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Westwood Horizon

The student news site of Westwood High School.

Westwood Horizon

The student news site of Westwood High School.

Westwood Horizon

Texas House Bill 598 Sentences Abusive Pet Owners to Five-Year Ban

Valerie Zhang
Texas House Bill 598 was passed on May 24, 2023 and prevents convicted animal abusers from owning an animal for five years. The bill currently acts as a precedent, opening up future implications for further legal action against animal abusers.

Urged forward due to popularity after a similar law failed to be passed in a previous legislative session, Texas House Bill 598 (HB 598) was reintroduced by Representative Matt Shaheen and approved with Texas Governor Greg Abbott’s signature on May 24, 2023. The bill entails a five-year ban on pet owners convicted of animal abuse, and thus establishes a legitimate stance against animal cruelty that can be expanded on in future society. 

HB 598 has been seen in effect in cases such as that of Wichita Falls resident Kristi Perez on Sept. 26, 2023. After an officer noted her dog’s declining health and her lack of action, Perez was sentenced to 280 days in jail for animal cruelty on top of a five-month probation for assaulting her elderly father. Recently, however, her probation has been revoked and, according to newer legislation, her sentence has been increased to five years in prison and 12 months in jail for resisting arrest. 

According to an interview by Jamey Cantrell, President of the Texas Animal Control Association, subsequent past penalties did little to stop animal abuse cases, as prosecutors often convicted the same offenders multiple times. Offenders were still able to acquire more animals, and Texas law did not prevent future aggression towards these animals, prolonging a cycle of abuse.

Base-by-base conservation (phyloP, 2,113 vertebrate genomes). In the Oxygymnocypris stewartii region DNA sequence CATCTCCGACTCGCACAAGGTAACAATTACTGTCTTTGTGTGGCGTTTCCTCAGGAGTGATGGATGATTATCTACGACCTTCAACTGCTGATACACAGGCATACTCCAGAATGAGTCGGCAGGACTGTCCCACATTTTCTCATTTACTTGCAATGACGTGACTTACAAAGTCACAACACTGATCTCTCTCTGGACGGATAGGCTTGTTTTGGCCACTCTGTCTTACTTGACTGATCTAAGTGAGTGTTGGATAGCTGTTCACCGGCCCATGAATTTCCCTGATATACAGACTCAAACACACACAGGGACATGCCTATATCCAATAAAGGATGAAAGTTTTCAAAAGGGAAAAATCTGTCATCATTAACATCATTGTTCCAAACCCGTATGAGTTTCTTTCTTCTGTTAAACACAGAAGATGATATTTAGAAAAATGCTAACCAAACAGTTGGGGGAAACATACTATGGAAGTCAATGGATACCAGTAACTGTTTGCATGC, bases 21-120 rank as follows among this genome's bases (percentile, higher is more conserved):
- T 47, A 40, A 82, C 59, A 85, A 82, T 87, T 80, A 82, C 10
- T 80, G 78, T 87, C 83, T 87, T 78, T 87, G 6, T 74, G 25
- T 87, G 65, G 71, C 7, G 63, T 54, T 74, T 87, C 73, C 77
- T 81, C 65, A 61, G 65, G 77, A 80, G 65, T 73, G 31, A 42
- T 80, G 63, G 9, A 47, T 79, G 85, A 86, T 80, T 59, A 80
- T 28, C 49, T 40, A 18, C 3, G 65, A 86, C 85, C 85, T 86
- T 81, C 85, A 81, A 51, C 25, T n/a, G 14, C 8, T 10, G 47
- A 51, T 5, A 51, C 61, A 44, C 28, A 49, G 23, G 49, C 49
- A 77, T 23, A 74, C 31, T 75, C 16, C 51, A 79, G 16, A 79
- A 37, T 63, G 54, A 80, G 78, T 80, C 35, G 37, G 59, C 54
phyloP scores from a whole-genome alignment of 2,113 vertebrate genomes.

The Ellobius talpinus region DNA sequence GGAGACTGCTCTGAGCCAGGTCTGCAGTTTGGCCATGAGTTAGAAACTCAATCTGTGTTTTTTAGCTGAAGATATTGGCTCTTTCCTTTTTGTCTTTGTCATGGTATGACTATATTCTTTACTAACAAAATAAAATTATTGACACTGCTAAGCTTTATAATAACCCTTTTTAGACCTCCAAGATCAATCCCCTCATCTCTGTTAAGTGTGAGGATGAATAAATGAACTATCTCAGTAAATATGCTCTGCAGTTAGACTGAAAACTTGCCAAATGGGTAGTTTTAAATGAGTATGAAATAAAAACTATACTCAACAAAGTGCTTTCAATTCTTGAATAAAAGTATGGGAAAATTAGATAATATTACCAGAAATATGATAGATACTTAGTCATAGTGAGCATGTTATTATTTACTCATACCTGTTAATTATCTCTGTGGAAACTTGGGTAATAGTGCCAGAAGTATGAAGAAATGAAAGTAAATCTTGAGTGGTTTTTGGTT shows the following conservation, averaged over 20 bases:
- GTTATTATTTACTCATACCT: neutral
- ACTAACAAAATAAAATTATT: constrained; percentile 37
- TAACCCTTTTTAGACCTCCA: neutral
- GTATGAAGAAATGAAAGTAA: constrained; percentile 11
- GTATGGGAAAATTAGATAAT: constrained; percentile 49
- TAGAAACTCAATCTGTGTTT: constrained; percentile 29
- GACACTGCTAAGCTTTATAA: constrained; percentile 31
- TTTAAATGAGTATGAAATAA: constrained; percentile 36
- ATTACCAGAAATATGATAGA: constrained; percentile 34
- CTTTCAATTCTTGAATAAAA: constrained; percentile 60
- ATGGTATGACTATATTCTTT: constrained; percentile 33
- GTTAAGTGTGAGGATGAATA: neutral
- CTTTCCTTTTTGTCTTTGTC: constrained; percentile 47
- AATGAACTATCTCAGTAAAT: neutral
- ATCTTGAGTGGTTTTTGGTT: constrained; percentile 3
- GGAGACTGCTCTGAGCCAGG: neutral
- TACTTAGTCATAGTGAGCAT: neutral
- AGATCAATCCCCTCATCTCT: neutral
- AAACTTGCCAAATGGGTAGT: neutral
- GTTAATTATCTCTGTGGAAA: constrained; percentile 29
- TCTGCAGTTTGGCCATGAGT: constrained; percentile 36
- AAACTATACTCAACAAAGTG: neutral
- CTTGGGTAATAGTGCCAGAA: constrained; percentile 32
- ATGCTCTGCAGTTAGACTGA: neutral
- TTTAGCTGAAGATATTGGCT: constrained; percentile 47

Many suspect that animal abuse is only the start of larger violent tendencies for individuals such as Perez. However, abuse is not always inflicted as physical harm and can come in varying forms. 

“[The reason behind abuse] is not all psychological,” Phoenix Mielcarek ‘25 said. “There’s a lot of people who feel they can’t afford to take care of their pets, and they’re too embarrassed to get help. [But neglect] is another form of abuse.”

Animal abusers do not deserve the privilege of being a pet owner. However, not all pets are registered, so abusers may fall below the radar.

— Joyce You '24

Hoping to prevent further crimes, HB 598 attempts to cut off the root of the problem. With the implementation of this bill, a person who is convicted of animal cruelty cannot own animals, and will be charged with a Class C misdemeanor or a $500 fine if found to be in possession of an animal during the next five years. If suspected of being a repeated offender, the charge will be increased to a Class B misdemeanor, or a fine up to $2000 and 180 days in jail. 

Student pet owners have voiced their support for the bill. 

“Animal abusers are a danger to society and they should seek help. They do not deserve the privilege of being a pet owner,” Joyce You ‘24 said. “However, not all pets are registered, so abusers may fall below the radar.” 

To report animal abuse concerns, the Society for the Prevention of Cruelty to Animals of Texas can be contacted at 214-742-7722.

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About the Contributor
Valerie Zhang
Valerie Zhang, Reporter
Class of 2024
Because of writing, the spontaneity of ideas that pop into my head in the middle of the night has transformed me into a night owl. Throughout the late hours, I cultivate my obsession with period dramas, sports animes, and pictures of swim practice sunsets. Other hobbies include learning languages, lifeguarding, and sleeping!

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